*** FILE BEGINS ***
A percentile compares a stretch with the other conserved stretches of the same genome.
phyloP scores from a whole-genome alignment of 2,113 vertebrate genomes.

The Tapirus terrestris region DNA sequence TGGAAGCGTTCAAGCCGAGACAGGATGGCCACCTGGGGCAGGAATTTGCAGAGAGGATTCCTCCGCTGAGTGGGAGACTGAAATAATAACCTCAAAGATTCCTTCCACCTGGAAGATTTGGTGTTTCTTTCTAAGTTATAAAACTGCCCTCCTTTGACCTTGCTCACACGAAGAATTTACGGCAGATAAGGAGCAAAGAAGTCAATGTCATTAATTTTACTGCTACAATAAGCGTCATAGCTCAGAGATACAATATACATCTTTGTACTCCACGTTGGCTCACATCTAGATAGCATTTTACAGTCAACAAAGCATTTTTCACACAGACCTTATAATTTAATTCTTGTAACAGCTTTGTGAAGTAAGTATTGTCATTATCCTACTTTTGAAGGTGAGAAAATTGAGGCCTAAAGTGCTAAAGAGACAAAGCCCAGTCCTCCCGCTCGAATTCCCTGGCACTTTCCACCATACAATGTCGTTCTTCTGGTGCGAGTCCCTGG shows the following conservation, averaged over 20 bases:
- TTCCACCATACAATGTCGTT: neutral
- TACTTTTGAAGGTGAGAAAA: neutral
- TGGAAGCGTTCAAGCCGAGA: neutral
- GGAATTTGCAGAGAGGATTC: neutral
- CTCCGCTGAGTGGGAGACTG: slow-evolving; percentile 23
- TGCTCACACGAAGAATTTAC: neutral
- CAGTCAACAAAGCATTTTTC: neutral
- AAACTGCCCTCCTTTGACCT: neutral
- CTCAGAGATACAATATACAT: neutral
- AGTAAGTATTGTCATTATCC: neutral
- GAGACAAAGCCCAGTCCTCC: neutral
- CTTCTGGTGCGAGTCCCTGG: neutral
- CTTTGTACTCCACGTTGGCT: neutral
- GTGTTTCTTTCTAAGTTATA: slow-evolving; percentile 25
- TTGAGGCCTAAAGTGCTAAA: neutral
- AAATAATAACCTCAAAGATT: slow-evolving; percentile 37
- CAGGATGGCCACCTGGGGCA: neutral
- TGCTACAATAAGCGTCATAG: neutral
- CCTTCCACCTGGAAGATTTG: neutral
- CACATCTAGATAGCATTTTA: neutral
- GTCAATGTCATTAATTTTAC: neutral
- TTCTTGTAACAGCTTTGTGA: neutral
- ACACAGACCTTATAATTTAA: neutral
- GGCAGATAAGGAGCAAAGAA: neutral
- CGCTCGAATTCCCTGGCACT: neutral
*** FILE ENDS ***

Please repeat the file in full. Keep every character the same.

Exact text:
A percentile compares a stretch with the other conserved stretches of the same genome.
phyloP scores from a whole-genome alignment of 2,113 vertebrate genomes.

The Tapirus terrestris region DNA sequence TGGAAGCGTTCAAGCCGAGACAGGATGGCCACCTGGGGCAGGAATTTGCAGAGAGGATTCCTCCGCTGAGTGGGAGACTGAAATAATAACCTCAAAGATTCCTTCCACCTGGAAGATTTGGTGTTTCTTTCTAAGTTATAAAACTGCCCTCCTTTGACCTTGCTCACACGAAGAATTTACGGCAGATAAGGAGCAAAGAAGTCAATGTCATTAATTTTACTGCTACAATAAGCGTCATAGCTCAGAGATACAATATACATCTTTGTACTCCACGTTGGCTCACATCTAGATAGCATTTTACAGTCAACAAAGCATTTTTCACACAGACCTTATAATTTAATTCTTGTAACAGCTTTGTGAAGTAAGTATTGTCATTATCCTACTTTTGAAGGTGAGAAAATTGAGGCCTAAAGTGCTAAAGAGACAAAGCCCAGTCCTCCCGCTCGAATTCCCTGGCACTTTCCACCATACAATGTCGTTCTTCTGGTGCGAGTCCCTGG shows the following conservation, averaged over 20 bases:
- TTCCACCATACAATGTCGTT: neutral
- TACTTTTGAAGGTGAGAAAA: neutral
- TGGAAGCGTTCAAGCCGAGA: neutral
- GGAATTTGCAGAGAGGATTC: neutral
- CTCCGCTGAGTGGGAGACTG: slow-evolving; percentile 23
- TGCTCACACGAAGAATTTAC: neutral
- CAGTCAACAAAGCATTTTTC: neutral
- AAACTGCCCTCCTTTGACCT: neutral
- CTCAGAGATACAATATACAT: neutral
- AGTAAGTATTGTCATTATCC: neutral
- GAGACAAAGCCCAGTCCTCC: neutral
- CTTCTGGTGCGAGTCCCTGG: neutral
- CTTTGTACTCCACGTTGGCT: neutral
- GTGTTTCTTTCTAAGTTATA: slow-evolving; percentile 25
- TTGAGGCCTAAAGTGCTAAA: neutral
- AAATAATAACCTCAAAGATT: slow-evolving; percentile 37
- CAGGATGGCCACCTGGGGCA: neutral
- TGCTACAATAAGCGTCATAG: neutral
- CCTTCCACCTGGAAGATTTG: neutral
- CACATCTAGATAGCATTTTA: neutral
- GTCAATGTCATTAATTTTAC: neutral
- TTCTTGTAACAGCTTTGTGA: neutral
- ACACAGACCTTATAATTTAA: neutral
- GGCAGATAAGGAGCAAAGAA: neutral
- CGCTCGAATTCCCTGGCACT: neutral